Tuesday, February 13, 2018
This Valentine's Day don't you be swept off your feet
A traditional besom broom consisted of an ash stave with bristles made from birch twigs and tied on with thin pieces of willow wood. Symbolically the stave (or handle) was masculine and the brush or broom (the faggot), feminine. There is reference to the Beson Broom in the Bible :
‘… I will sweep it with the besom of destruction, saith the LORD of hosts.'
– Isaiah 14:23 (KJV translation)
In pagan belief the Beson Broom represents purification, protection, fertility and prosperity and were ritualistically used to sweep harmful energies away before a rite could be performed.
Handfasting, predates the Christian marriage ceremony, and was an old marriage ritual where the couple’s hands were generally bound together with a cord. The idiom “tied the knot” comes from this tradition which was still practised in some parts of Scotland and Wales, within living memory. Symbolically the person overseeing the ritual i.e. the high priestess, used the beson broom to sweep away evil prior to the ceremony. In the past handfasting was the binding of two lovers and not marriage for life. Handfasting ceremonies were frequently renewed usually at a year and a day intervals. This may account for the declaration of love we see today, in Valentine’s Day.
A beson wedding (or civil wedding) involved the couple jumping over a broomstick for good luck. In front of witnesses the man would jump the broom first, followed by his intended bride. Provided the jumps were clean and either party did not touch or knock the beson broom then the marriage was recognised and the offspring were legitimate. This kind of marriage was a partnership between spouses and the woman kept her own home and did not become the property (a shackle) of her husband. If the couple decided to divorce, they simply jumped back over the broomstick again, but this could only be done in the first year of marriage.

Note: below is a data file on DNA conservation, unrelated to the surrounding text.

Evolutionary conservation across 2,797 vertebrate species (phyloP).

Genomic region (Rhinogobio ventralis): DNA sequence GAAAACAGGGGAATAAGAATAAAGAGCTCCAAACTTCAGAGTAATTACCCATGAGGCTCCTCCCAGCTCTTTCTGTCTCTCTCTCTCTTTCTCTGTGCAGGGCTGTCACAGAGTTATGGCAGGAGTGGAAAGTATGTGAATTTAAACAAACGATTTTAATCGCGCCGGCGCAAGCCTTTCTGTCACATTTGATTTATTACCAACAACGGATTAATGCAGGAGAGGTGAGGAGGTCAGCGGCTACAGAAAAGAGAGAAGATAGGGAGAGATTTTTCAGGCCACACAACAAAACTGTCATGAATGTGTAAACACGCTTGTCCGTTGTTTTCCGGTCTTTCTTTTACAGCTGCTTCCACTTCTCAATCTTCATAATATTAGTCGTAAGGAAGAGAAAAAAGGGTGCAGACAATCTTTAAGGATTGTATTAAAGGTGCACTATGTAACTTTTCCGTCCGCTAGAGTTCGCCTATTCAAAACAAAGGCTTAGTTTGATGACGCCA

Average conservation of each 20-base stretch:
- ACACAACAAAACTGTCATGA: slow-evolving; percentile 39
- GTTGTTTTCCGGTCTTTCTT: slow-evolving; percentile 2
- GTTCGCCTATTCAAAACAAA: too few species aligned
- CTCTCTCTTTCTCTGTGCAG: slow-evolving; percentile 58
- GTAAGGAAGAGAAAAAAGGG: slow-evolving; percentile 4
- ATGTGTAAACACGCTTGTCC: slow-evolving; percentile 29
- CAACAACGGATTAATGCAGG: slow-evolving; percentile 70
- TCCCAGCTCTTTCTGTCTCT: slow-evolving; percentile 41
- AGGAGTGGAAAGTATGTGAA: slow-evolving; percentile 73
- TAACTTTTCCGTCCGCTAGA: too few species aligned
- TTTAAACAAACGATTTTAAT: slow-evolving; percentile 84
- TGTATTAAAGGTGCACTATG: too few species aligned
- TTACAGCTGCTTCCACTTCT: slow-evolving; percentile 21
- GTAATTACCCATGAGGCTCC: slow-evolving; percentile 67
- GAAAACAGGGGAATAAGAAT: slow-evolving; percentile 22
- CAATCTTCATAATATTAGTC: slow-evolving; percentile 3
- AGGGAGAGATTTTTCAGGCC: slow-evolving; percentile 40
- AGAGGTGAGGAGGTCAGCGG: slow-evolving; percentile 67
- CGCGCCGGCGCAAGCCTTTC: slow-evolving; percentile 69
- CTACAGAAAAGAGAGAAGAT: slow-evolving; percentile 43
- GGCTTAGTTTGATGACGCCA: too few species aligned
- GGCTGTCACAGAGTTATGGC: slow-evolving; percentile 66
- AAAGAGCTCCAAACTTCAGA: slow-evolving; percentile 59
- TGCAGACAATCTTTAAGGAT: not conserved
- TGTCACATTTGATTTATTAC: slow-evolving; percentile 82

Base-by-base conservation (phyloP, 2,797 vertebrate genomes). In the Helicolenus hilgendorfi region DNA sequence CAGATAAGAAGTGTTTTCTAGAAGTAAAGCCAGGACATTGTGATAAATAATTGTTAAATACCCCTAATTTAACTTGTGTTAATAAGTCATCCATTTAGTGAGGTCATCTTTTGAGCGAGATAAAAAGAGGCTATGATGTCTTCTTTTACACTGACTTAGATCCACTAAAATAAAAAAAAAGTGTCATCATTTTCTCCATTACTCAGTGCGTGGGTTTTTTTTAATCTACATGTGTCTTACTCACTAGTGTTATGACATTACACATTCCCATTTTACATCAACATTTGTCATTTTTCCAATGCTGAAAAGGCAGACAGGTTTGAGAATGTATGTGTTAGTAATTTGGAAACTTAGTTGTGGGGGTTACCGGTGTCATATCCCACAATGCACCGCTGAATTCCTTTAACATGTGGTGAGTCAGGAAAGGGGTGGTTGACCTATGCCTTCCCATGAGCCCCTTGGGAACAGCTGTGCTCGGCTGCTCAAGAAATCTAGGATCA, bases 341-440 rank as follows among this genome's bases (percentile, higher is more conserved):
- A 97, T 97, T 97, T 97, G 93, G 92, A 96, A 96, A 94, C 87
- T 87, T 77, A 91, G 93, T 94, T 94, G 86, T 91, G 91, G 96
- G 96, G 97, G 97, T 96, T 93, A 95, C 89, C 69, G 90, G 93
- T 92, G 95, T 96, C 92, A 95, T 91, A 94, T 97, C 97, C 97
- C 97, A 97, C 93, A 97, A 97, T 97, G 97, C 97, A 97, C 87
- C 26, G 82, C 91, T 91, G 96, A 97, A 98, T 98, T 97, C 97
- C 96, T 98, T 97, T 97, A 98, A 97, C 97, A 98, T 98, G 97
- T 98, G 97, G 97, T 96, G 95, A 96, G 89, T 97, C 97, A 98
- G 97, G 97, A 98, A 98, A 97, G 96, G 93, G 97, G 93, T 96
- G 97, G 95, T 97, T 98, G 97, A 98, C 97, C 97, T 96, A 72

In the home of superstitious people, an upward pointed besom (bristles up) sat over or near a doorway, to keep evil spirits and negative energies away for the house The Idiom ‘swept (a person) off their feet’ is used to describe someone so infatuated with another as to be effortlessly carried along unquestionably with their object of affection. "To sweep," in this case, is likely to refer to a broom and its action to inexorably move things together and if a metaphorical broom sweeps you off your feet, then you have completely lost your balance (reality) and fall for someone or something (infatuation). By the same token the person may have become bewitched.
There are many associations between the bosum broom and witchcraft and in Ireland, the besom was called a "Faery's Horse". Witches riding broomsticks may have had its origins in ancient fertility rites when to encourage the crops to grow high, people would jump high in the air on brooms. It is recorded the leaping witches smeared their bodies, hands and feet with “flying ointments” made from psychoactive drugs i.e. a base of either atropa belladonna or Mandragora officinarum. Sometimes the broom was ridden with the faggot (brush) facing downward or reversed. When not used for ritual flying the beson broom ever present in the household may also have been used as a sex toy as many accused witches were spinsters or widows. By the Middle Ages the beson broom had become a symbol of anti-establishmentarianism and sensuality. This is evidenced by the word 'besom' (bissum) becoming a slang term for an easy woman or hussy. 'Bissum' was also a common Scottish noun used to describe ‘mischieviously playful little girls.’